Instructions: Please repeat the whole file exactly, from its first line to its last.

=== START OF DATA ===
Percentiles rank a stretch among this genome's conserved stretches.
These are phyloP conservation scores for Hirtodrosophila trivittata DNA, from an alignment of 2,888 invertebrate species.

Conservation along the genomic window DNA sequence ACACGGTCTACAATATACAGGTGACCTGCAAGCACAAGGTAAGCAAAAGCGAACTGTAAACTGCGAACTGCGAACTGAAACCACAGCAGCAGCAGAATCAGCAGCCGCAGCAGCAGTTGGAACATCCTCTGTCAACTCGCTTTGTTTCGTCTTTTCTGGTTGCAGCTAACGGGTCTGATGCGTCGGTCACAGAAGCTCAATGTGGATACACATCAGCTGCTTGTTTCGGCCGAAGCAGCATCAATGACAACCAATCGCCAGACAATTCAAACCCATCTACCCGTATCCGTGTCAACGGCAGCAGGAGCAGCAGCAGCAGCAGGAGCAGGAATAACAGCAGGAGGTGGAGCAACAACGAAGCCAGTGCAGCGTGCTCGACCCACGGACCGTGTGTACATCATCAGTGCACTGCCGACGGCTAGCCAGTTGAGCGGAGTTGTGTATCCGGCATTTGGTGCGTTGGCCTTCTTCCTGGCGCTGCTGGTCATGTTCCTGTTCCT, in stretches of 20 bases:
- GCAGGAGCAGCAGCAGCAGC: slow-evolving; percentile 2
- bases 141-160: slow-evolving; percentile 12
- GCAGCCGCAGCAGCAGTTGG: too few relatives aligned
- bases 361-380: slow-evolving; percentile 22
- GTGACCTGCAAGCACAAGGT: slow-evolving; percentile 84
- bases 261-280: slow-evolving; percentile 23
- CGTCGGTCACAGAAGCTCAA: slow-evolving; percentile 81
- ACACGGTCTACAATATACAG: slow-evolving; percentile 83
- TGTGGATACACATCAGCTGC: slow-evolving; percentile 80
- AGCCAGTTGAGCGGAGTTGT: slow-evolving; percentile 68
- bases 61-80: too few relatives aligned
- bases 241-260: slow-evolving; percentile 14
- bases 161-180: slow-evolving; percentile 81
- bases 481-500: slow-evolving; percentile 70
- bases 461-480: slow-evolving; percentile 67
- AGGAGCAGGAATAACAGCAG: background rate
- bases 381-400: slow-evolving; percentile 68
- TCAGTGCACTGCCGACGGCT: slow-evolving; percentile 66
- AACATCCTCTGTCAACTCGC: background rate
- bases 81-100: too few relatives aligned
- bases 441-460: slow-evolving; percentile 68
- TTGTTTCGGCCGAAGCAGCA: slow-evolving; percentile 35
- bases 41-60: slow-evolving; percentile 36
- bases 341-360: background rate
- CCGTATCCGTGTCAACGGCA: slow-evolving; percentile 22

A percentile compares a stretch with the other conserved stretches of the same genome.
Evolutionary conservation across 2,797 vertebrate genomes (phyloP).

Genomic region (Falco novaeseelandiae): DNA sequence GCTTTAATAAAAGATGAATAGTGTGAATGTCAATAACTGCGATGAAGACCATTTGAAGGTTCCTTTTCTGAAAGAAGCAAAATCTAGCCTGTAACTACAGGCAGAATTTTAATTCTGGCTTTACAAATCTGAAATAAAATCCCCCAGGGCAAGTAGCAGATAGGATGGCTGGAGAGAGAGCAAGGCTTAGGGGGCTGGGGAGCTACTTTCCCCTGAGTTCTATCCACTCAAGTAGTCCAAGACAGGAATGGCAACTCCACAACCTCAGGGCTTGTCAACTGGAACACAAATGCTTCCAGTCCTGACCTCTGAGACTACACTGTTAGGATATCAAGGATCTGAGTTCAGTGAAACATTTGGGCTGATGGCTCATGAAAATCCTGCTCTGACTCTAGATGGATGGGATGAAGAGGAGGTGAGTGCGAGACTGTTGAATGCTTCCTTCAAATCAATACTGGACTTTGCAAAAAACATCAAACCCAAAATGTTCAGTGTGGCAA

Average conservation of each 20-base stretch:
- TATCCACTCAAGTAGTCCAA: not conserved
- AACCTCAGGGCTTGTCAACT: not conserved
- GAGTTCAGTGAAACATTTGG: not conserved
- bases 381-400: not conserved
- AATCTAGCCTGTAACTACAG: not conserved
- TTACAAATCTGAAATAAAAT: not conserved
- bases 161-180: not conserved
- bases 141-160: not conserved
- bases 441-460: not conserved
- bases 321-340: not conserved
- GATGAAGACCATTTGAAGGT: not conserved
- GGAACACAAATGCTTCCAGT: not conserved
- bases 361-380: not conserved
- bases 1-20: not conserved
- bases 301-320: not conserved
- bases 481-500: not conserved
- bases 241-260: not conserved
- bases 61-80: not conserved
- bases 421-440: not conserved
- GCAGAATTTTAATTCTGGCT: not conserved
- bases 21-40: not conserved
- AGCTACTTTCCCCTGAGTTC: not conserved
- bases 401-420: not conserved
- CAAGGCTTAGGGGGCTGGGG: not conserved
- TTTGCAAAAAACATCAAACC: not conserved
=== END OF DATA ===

Percentiles rank a stretch among this genome's conserved stretches.
These are phyloP conservation scores for Hirtodrosophila trivittata DNA, from an alignment of 2,888 invertebrate species.

Conservation along the genomic window DNA sequence ACACGGTCTACAATATACAGGTGACCTGCAAGCACAAGGTAAGCAAAAGCGAACTGTAAACTGCGAACTGCGAACTGAAACCACAGCAGCAGCAGAATCAGCAGCCGCAGCAGCAGTTGGAACATCCTCTGTCAACTCGCTTTGTTTCGTCTTTTCTGGTTGCAGCTAACGGGTCTGATGCGTCGGTCACAGAAGCTCAATGTGGATACACATCAGCTGCTTGTTTCGGCCGAAGCAGCATCAATGACAACCAATCGCCAGACAATTCAAACCCATCTACCCGTATCCGTGTCAACGGCAGCAGGAGCAGCAGCAGCAGCAGGAGCAGGAATAACAGCAGGAGGTGGAGCAACAACGAAGCCAGTGCAGCGTGCTCGACCCACGGACCGTGTGTACATCATCAGTGCACTGCCGACGGCTAGCCAGTTGAGCGGAGTTGTGTATCCGGCATTTGGTGCGTTGGCCTTCTTCCTGGCGCTGCTGGTCATGTTCCTGTTCCT, in stretches of 20 bases:
- GCAGGAGCAGCAGCAGCAGC: slow-evolving; percentile 2
- bases 141-160: slow-evolving; percentile 12
- GCAGCCGCAGCAGCAGTTGG: too few relatives aligned
- bases 361-380: slow-evolving; percentile 22
- GTGACCTGCAAGCACAAGGT: slow-evolving; percentile 84
- bases 261-280: slow-evolving; percentile 23
- CGTCGGTCACAGAAGCTCAA: slow-evolving; percentile 81
- ACACGGTCTACAATATACAG: slow-evolving; percentile 83
- TGTGGATACACATCAGCTGC: slow-evolving; percentile 80
- AGCCAGTTGAGCGGAGTTGT: slow-evolving; percentile 68
- bases 61-80: too few relatives aligned
- bases 241-260: slow-evolving; percentile 14
- bases 161-180: slow-evolving; percentile 81
- bases 481-500: slow-evolving; percentile 70
- bases 461-480: slow-evolving; percentile 67
- AGGAGCAGGAATAACAGCAG: background rate
- bases 381-400: slow-evolving; percentile 68
- TCAGTGCACTGCCGACGGCT: slow-evolving; percentile 66
- AACATCCTCTGTCAACTCGC: background rate
- bases 81-100: too few relatives aligned
- bases 441-460: slow-evolving; percentile 68
- TTGTTTCGGCCGAAGCAGCA: slow-evolving; percentile 35
- bases 41-60: slow-evolving; percentile 36
- bases 341-360: background rate
- CCGTATCCGTGTCAACGGCA: slow-evolving; percentile 22

A percentile compares a stretch with the other conserved stretches of the same genome.
Evolutionary conservation across 2,797 vertebrate genomes (phyloP).

Genomic region (Falco novaeseelandiae): DNA sequence GCTTTAATAAAAGATGAATAGTGTGAATGTCAATAACTGCGATGAAGACCATTTGAAGGTTCCTTTTCTGAAAGAAGCAAAATCTAGCCTGTAACTACAGGCAGAATTTTAATTCTGGCTTTACAAATCTGAAATAAAATCCCCCAGGGCAAGTAGCAGATAGGATGGCTGGAGAGAGAGCAAGGCTTAGGGGGCTGGGGAGCTACTTTCCCCTGAGTTCTATCCACTCAAGTAGTCCAAGACAGGAATGGCAACTCCACAACCTCAGGGCTTGTCAACTGGAACACAAATGCTTCCAGTCCTGACCTCTGAGACTACACTGTTAGGATATCAAGGATCTGAGTTCAGTGAAACATTTGGGCTGATGGCTCATGAAAATCCTGCTCTGACTCTAGATGGATGGGATGAAGAGGAGGTGAGTGCGAGACTGTTGAATGCTTCCTTCAAATCAATACTGGACTTTGCAAAAAACATCAAACCCAAAATGTTCAGTGTGGCAA

Average conservation of each 20-base stretch:
- TATCCACTCAAGTAGTCCAA: not conserved
- AACCTCAGGGCTTGTCAACT: not conserved
- GAGTTCAGTGAAACATTTGG: not conserved
- bases 381-400: not conserved
- AATCTAGCCTGTAACTACAG: not conserved
- TTACAAATCTGAAATAAAAT: not conserved
- bases 161-180: not conserved
- bases 141-160: not conserved
- bases 441-460: not conserved
- bases 321-340: not conserved
- GATGAAGACCATTTGAAGGT: not conserved
- GGAACACAAATGCTTCCAGT: not conserved
- bases 361-380: not conserved
- bases 1-20: not conserved
- bases 301-320: not conserved
- bases 481-500: not conserved
- bases 241-260: not conserved
- bases 61-80: not conserved
- bases 421-440: not conserved
- GCAGAATTTTAATTCTGGCT: not conserved
- bases 21-40: not conserved
- AGCTACTTTCCCCTGAGTTC: not conserved
- bases 401-420: not conserved
- CAAGGCTTAGGGGGCTGGGG: not conserved
- TTTGCAAAAAACATCAAACC: not conserved